VOGONS


4:3 vs. 5:4

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Reply 20 of 40, by Cuttoon

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atom1kk wrote on 2022-04-16, 15:52:
konc wrote on 2022-04-16, 14:07:
atom1kk wrote on 2022-04-16, 13:21:

so as i understand 15 " tft would be the ony possible solution to get it in 4:3 ratio?

15" 1024x768 or the more rare and expensive 20" 1600x1200 are your best options

i looked at ebay for 20 " tft and i can find some for reasonable price.

It depends on what you consider reasonable. For 17" and 19" and any pre-LED backlight model, "zero Euro" is a reasonable and usual price.

Anything below full HD is utterly obsolete, no matter the state or being perfectly ok for 99.9% of modern tasks and a 17" TFT actually having almost as many lines for website display as the 1080 of HD.
I bought a 24" HD screen for a Euro because it was "pickup only", over five years ago, in a city of 3.7 million people.

Many 20" models will be very good in contrast and color but slow, being optimized for 2D artwork, rather than games or movies.

I like jumpers.

Reply 22 of 40, by Zeerex

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I do most of my retro activities on a Dell 17 inch CRT. The other day I picked up a Samsung 193P curbside which is another 5:4 LCD. I am quite impressed by this monitor. Nice bright picture, and the scaling to 640x480 actually looks decently good on it for an LCD, and I was surprised to notice that I don’t notice any ratio distortion. I was a huge snob about CRT displays prior to this, and the image on my Dell beats the pants out of it sure, but a good monitor that scales well has a lot to do with your end experience.

Reply 23 of 40, by mihai

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I bought recently 3 20'' inch monitors, 1600x1200. There are many available where I live, paid cca 40 EURO for each of them. I am currently thinking of buying the 4th one, a DELL 2007FP as I am quite sure that these monitors will disappear from the market in the future and the LCD backlights will not get any younger.

I like LCD backlight better than LED, and S-IPS monitors are usually very high quality, comparable with modern displays. I am using a 4:3 1600x1200 screen as a daily driver in my modern build, it is much simpler to play old games on 4:3 resolutions. It allows integer scaling for 320x200 and 800x600 resolutions; it is also very handy for MAME / MrFPGA.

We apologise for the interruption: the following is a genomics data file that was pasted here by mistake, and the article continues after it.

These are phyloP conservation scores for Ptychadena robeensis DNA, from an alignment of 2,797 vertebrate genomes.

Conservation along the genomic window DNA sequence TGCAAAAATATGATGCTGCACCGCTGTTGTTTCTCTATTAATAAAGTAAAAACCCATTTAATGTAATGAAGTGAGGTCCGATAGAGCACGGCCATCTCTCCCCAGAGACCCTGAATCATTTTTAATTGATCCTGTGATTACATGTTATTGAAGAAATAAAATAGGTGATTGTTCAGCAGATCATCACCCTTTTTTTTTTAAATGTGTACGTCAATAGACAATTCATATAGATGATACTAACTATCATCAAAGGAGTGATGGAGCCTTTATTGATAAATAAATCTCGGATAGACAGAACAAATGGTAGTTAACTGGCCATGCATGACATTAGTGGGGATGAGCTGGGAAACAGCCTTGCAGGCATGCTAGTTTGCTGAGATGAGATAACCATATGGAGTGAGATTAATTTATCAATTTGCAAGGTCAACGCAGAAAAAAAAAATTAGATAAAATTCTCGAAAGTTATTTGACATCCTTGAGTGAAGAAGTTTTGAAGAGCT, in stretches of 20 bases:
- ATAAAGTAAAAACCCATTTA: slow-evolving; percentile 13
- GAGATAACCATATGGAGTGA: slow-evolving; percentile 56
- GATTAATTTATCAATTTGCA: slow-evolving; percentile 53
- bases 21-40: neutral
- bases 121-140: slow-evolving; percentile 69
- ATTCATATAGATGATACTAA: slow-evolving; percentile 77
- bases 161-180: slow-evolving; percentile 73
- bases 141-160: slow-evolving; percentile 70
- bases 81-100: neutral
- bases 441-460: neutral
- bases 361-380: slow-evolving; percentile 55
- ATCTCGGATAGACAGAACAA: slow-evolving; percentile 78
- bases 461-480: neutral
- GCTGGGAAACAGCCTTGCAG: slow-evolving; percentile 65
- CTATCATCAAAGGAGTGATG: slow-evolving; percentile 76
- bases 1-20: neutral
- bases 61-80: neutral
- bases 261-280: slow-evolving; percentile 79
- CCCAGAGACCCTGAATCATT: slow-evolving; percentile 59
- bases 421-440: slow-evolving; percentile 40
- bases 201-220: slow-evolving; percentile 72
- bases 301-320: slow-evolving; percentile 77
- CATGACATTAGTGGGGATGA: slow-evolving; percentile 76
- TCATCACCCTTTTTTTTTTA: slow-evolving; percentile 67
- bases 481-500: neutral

I have a 19'' 1280x1024 monitor - I have no issues with scaling in windows - you can define 4:3 resolutions, such as 1280x960 with some black bars, for perfect aspect 4:3 ratio. For DOS scaling, the monitor must support and expose scaling options, e.g. my EIZO 1933 allows scaling options in the OSD (1:1, aspect ratio, full screen).

Last edited by mihai on 2022-04-16, 22:25. Edited 3 times in total.

Reply 24 of 40, by FioGermi

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I bought a NEC MultiSync LCD1970GX in lightly used shape with box locally for like $35. Its going to be replacing the Gateway CRT i had because i want my desk space back. 5:4 and 8ms response time, yeah. But a tiny bit of le stretch doesn't bother me, nor am i doing any competitive gaming so the response time doesn't hurt. Might throw an OSSC at it and see if that can help the correction a bit if it starts getting bothersome. Mmmm...glossy monitors. I have always wondered why high end gaming monitors these days don't offer gloss. It just makes colours pop at the expense of seeing your face in the reflection!

Only problem now is i can't use devices like the Cybershades 3D! What a travesty...

Reply 25 of 40, by mihai

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NEC S-IPS screens are very nice. I am hunting for a reasonably priced LCD2090UXi - it is one of the very few models with the A-TW polarizer, aiming to fix IPS shortcomings - such as IPS glow, tint.

Couple more things about old LCDs:

1 - beware of the panels; I would avoid TN (poor angles, poor colors), PVA (black smearing, fuzzy text). I had good experiences with (S)-IPS and good implementations of S-PVA.
2 - most old LCDs are not flicker free; most will have PWM flicker at lower than 100% brightness. Dell 2007FP has flicker at ~ 175 MHz, not visible for me.

Last edited by mihai on 2022-04-17, 01:26. Edited 1 time in total.

Reply 26 of 40, by Azarien

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Shponglefan wrote on 2022-04-16, 15:19:

It's still mystifying to me they didn't at least define 1280x960 as a supported resolution. We could have had pixel perfect scaling, but instead we get messy, blurry upscaling and squashed aspect ratios.

I remember I used 1280x960 and 1152x864 on my last CRT. So 4:3 resolutions close to 1280x1024 were supported, at least by Windows. I didn't want to buy any of those 1280x1024 monitors specifically because of the weird AR, so I waited for quite a long time with a CRT. It wasn't until 2010 when I bought my first LCD (1680x1050, 16:10).

I don't know what happens if you try to force a 1280x1024 LCD to 1280x960 - is it stretched, or letterboxed?